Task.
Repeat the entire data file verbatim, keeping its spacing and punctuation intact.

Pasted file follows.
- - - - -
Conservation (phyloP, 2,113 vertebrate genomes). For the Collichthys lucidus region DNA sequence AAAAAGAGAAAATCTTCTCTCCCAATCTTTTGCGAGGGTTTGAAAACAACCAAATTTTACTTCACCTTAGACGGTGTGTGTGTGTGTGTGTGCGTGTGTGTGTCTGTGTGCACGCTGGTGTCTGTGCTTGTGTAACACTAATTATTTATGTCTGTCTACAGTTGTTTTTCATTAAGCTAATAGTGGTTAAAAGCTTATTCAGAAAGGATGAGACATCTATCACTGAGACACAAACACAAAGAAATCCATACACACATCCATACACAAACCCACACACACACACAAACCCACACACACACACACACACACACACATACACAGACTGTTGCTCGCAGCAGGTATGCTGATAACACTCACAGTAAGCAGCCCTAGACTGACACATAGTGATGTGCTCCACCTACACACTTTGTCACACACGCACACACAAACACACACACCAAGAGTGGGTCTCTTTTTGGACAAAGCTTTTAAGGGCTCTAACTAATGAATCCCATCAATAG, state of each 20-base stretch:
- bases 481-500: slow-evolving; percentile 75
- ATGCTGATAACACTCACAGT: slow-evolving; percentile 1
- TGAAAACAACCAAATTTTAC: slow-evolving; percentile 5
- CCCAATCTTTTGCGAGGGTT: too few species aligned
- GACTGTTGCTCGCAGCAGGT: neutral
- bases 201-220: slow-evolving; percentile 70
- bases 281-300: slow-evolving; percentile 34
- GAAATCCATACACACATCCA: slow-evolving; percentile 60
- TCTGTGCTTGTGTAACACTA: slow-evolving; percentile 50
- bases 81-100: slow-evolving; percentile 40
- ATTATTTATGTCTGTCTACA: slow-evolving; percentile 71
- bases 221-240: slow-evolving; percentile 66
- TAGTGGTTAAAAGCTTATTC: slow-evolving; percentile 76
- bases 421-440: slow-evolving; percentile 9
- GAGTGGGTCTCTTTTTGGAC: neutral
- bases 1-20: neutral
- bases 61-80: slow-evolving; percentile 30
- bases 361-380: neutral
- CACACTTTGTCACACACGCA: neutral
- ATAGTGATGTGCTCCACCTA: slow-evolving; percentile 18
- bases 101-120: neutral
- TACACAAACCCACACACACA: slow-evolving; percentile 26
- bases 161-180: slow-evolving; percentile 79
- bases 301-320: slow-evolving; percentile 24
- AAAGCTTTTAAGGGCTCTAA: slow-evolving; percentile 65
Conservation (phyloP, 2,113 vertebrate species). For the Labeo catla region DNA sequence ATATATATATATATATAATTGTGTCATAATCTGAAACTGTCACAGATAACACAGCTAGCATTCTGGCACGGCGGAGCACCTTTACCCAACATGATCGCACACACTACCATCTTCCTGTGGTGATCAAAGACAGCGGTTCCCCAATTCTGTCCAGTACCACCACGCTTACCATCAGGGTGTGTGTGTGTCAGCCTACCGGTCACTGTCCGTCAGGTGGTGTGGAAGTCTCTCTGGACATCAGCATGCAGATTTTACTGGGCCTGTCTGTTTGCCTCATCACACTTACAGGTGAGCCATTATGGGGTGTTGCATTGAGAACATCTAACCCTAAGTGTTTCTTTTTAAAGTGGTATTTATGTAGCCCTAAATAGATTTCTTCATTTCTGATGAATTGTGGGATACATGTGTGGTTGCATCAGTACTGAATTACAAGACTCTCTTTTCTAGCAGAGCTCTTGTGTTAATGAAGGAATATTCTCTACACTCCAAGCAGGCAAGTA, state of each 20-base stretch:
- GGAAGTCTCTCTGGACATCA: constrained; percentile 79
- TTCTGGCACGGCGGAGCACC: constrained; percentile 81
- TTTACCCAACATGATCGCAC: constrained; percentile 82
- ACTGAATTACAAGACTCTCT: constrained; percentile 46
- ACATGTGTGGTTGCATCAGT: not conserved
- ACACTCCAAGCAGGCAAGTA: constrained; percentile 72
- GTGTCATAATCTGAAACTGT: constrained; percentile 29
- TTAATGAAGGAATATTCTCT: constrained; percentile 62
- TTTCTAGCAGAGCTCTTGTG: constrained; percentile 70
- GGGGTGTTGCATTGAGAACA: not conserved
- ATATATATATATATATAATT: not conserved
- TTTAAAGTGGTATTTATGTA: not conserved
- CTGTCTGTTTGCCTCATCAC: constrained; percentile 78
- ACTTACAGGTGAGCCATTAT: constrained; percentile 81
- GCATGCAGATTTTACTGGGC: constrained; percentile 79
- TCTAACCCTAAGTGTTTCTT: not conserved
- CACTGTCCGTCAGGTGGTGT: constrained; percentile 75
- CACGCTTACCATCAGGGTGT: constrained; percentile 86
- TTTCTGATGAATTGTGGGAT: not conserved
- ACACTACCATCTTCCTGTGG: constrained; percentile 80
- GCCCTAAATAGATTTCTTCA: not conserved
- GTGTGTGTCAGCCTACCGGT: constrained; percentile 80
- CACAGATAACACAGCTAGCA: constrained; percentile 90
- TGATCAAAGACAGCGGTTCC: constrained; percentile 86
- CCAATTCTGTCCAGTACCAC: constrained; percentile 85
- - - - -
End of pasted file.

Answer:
Conservation (phyloP, 2,113 vertebrate genomes). For the Collichthys lucidus region DNA sequence AAAAAGAGAAAATCTTCTCTCCCAATCTTTTGCGAGGGTTTGAAAACAACCAAATTTTACTTCACCTTAGACGGTGTGTGTGTGTGTGTGTGCGTGTGTGTGTCTGTGTGCACGCTGGTGTCTGTGCTTGTGTAACACTAATTATTTATGTCTGTCTACAGTTGTTTTTCATTAAGCTAATAGTGGTTAAAAGCTTATTCAGAAAGGATGAGACATCTATCACTGAGACACAAACACAAAGAAATCCATACACACATCCATACACAAACCCACACACACACACAAACCCACACACACACACACACACACACACATACACAGACTGTTGCTCGCAGCAGGTATGCTGATAACACTCACAGTAAGCAGCCCTAGACTGACACATAGTGATGTGCTCCACCTACACACTTTGTCACACACGCACACACAAACACACACACCAAGAGTGGGTCTCTTTTTGGACAAAGCTTTTAAGGGCTCTAACTAATGAATCCCATCAATAG, state of each 20-base stretch:
- bases 481-500: slow-evolving; percentile 75
- ATGCTGATAACACTCACAGT: slow-evolving; percentile 1
- TGAAAACAACCAAATTTTAC: slow-evolving; percentile 5
- CCCAATCTTTTGCGAGGGTT: too few species aligned
- GACTGTTGCTCGCAGCAGGT: neutral
- bases 201-220: slow-evolving; percentile 70
- bases 281-300: slow-evolving; percentile 34
- GAAATCCATACACACATCCA: slow-evolving; percentile 60
- TCTGTGCTTGTGTAACACTA: slow-evolving; percentile 50
- bases 81-100: slow-evolving; percentile 40
- ATTATTTATGTCTGTCTACA: slow-evolving; percentile 71
- bases 221-240: slow-evolving; percentile 66
- TAGTGGTTAAAAGCTTATTC: slow-evolving; percentile 76
- bases 421-440: slow-evolving; percentile 9
- GAGTGGGTCTCTTTTTGGAC: neutral
- bases 1-20: neutral
- bases 61-80: slow-evolving; percentile 30
- bases 361-380: neutral
- CACACTTTGTCACACACGCA: neutral
- ATAGTGATGTGCTCCACCTA: slow-evolving; percentile 18
- bases 101-120: neutral
- TACACAAACCCACACACACA: slow-evolving; percentile 26
- bases 161-180: slow-evolving; percentile 79
- bases 301-320: slow-evolving; percentile 24
- AAAGCTTTTAAGGGCTCTAA: slow-evolving; percentile 65
Conservation (phyloP, 2,113 vertebrate species). For the Labeo catla region DNA sequence ATATATATATATATATAATTGTGTCATAATCTGAAACTGTCACAGATAACACAGCTAGCATTCTGGCACGGCGGAGCACCTTTACCCAACATGATCGCACACACTACCATCTTCCTGTGGTGATCAAAGACAGCGGTTCCCCAATTCTGTCCAGTACCACCACGCTTACCATCAGGGTGTGTGTGTGTCAGCCTACCGGTCACTGTCCGTCAGGTGGTGTGGAAGTCTCTCTGGACATCAGCATGCAGATTTTACTGGGCCTGTCTGTTTGCCTCATCACACTTACAGGTGAGCCATTATGGGGTGTTGCATTGAGAACATCTAACCCTAAGTGTTTCTTTTTAAAGTGGTATTTATGTAGCCCTAAATAGATTTCTTCATTTCTGATGAATTGTGGGATACATGTGTGGTTGCATCAGTACTGAATTACAAGACTCTCTTTTCTAGCAGAGCTCTTGTGTTAATGAAGGAATATTCTCTACACTCCAAGCAGGCAAGTA, state of each 20-base stretch:
- GGAAGTCTCTCTGGACATCA: constrained; percentile 79
- TTCTGGCACGGCGGAGCACC: constrained; percentile 81
- TTTACCCAACATGATCGCAC: constrained; percentile 82
- ACTGAATTACAAGACTCTCT: constrained; percentile 46
- ACATGTGTGGTTGCATCAGT: not conserved
- ACACTCCAAGCAGGCAAGTA: constrained; percentile 72
- GTGTCATAATCTGAAACTGT: constrained; percentile 29
- TTAATGAAGGAATATTCTCT: constrained; percentile 62
- TTTCTAGCAGAGCTCTTGTG: constrained; percentile 70
- GGGGTGTTGCATTGAGAACA: not conserved
- ATATATATATATATATAATT: not conserved
- TTTAAAGTGGTATTTATGTA: not conserved
- CTGTCTGTTTGCCTCATCAC: constrained; percentile 78
- ACTTACAGGTGAGCCATTAT: constrained; percentile 81
- GCATGCAGATTTTACTGGGC: constrained; percentile 79
- TCTAACCCTAAGTGTTTCTT: not conserved
- CACTGTCCGTCAGGTGGTGT: constrained; percentile 75
- CACGCTTACCATCAGGGTGT: constrained; percentile 86
- TTTCTGATGAATTGTGGGAT: not conserved
- ACACTACCATCTTCCTGTGG: constrained; percentile 80
- GCCCTAAATAGATTTCTTCA: not conserved
- GTGTGTGTCAGCCTACCGGT: constrained; percentile 80
- CACAGATAACACAGCTAGCA: constrained; percentile 90
- TGATCAAAGACAGCGGTTCC: constrained; percentile 86
- CCAATTCTGTCCAGTACCAC: constrained; percentile 85